In
my last post, I discussed a generator for Numbrixlike puzzles. Since then I've extended
Probably Puzzles with three more puzzle types.
Hidato is very similar to Numbrix. The only difference is that the path can move diagonally. To get that I had to drop the Hamiltonian path generator I scrounged up, and replace it with one that generalizes to accept the diagonal connections. The new path generator is based on
this stackoverflow answer. Hidato is interesting, the path can cross itself and that seems to lead to some surprises while I'm solving it.
Another puzzle type I added is
Nonogram (a.k.a. "Paint by Numbers", "Griddler", and lots of other names). This one is the most popular of the ones I've done so far (but will certainly drop to second place if I add Sudoku). In this puzzle you color in the cells of a grid to draw a "picture". There are numbers along the left and top of the grid which constrain which cells you can fill in. They tell you how many sequences there are on each row and column, and the lengths of those sequences, but not exactly where those sequences go.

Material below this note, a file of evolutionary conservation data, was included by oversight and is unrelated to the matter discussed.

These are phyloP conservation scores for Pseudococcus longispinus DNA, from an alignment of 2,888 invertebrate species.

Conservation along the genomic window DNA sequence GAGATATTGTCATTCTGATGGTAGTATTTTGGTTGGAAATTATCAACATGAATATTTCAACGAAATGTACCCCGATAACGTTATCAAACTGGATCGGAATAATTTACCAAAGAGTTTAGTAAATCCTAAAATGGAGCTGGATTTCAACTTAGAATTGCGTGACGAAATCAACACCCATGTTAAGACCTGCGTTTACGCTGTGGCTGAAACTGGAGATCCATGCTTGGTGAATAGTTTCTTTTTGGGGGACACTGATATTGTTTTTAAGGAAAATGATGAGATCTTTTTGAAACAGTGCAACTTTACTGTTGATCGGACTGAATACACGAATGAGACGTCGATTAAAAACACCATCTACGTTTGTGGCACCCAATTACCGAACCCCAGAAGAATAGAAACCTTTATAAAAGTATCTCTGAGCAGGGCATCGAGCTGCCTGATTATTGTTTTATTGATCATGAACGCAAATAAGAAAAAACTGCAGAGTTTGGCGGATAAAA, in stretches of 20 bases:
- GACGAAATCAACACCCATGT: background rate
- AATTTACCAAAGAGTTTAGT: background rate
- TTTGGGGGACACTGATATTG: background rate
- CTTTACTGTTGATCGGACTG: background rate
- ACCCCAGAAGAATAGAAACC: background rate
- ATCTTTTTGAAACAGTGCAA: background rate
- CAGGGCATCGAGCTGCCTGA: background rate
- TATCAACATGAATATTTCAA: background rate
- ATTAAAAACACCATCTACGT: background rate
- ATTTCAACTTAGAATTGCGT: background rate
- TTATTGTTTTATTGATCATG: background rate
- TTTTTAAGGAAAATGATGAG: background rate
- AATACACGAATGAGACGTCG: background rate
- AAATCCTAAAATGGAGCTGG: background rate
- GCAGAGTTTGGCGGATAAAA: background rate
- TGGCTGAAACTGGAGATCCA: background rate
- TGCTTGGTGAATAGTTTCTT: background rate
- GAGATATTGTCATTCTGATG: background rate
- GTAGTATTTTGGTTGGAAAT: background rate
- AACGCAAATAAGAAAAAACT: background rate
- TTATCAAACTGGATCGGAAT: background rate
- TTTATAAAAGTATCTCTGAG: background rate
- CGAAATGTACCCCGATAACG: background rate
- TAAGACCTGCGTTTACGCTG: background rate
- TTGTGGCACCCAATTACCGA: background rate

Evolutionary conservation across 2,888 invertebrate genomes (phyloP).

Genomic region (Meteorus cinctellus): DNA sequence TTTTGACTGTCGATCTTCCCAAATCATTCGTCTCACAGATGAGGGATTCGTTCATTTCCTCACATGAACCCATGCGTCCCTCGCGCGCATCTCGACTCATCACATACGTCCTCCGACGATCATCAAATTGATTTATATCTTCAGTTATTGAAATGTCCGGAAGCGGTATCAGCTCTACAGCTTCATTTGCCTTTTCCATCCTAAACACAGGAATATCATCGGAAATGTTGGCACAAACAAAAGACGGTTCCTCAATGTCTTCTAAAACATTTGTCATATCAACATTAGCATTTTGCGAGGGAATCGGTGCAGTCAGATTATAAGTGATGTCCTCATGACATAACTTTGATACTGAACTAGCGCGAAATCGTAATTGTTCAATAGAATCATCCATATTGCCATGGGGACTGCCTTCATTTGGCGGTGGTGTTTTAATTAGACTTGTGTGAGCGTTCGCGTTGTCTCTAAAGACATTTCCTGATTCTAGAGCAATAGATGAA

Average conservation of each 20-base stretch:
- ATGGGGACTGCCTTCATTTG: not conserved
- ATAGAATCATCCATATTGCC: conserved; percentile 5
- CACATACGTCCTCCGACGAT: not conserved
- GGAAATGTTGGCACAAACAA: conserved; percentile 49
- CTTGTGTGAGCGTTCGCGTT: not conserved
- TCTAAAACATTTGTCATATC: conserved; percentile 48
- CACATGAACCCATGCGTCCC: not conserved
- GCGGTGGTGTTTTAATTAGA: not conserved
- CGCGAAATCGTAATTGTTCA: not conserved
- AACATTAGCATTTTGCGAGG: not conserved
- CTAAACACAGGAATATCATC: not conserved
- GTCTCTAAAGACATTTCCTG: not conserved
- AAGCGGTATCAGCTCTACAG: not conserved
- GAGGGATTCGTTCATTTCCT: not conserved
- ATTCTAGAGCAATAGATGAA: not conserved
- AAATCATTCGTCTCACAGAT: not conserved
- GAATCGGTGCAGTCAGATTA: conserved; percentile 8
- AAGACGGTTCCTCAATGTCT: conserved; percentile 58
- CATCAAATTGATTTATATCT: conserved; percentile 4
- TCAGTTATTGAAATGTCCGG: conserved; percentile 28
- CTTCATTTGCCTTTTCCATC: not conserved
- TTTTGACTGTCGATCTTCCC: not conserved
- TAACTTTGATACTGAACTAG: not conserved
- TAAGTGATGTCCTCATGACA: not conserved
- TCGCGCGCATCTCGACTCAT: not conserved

A randomlygenerated 9x9 nonogram. 
On the one hand, generating these is easier than Numbrix/Hidato. We don't need to pick a subset of the hints that leaves the puzzle uniquely solvable, we just need to generate a picture. The hints are determined directly from that. On the other hand, how do we generate "a picture"? I considered pulling from a library of images, or scattering various geometric shapes around, but I though it would be better for this particular site if the puzzles were completely random. In the end, I decided to use
simplex noise, which generates basically a bunch of random blobs. At low difficulty, you get very big blobs, and a high likelihood that some rows or columns are completely determined by the hints. At the highest difficulty, each cell is independently random, and it ensures that no rows or columns are completely determined.

Nonogram in progress. 
For the play interface, I took some advice from my wife, who is an avid nonogram puzzler. You left click to fill the cells, and rightclick to place little dots in the cells which you can use as a reminder to yourself that you've decided that particular cell
must be empty.
The third puzzle type I added was
Shikaku, which I'll describe in the next post.
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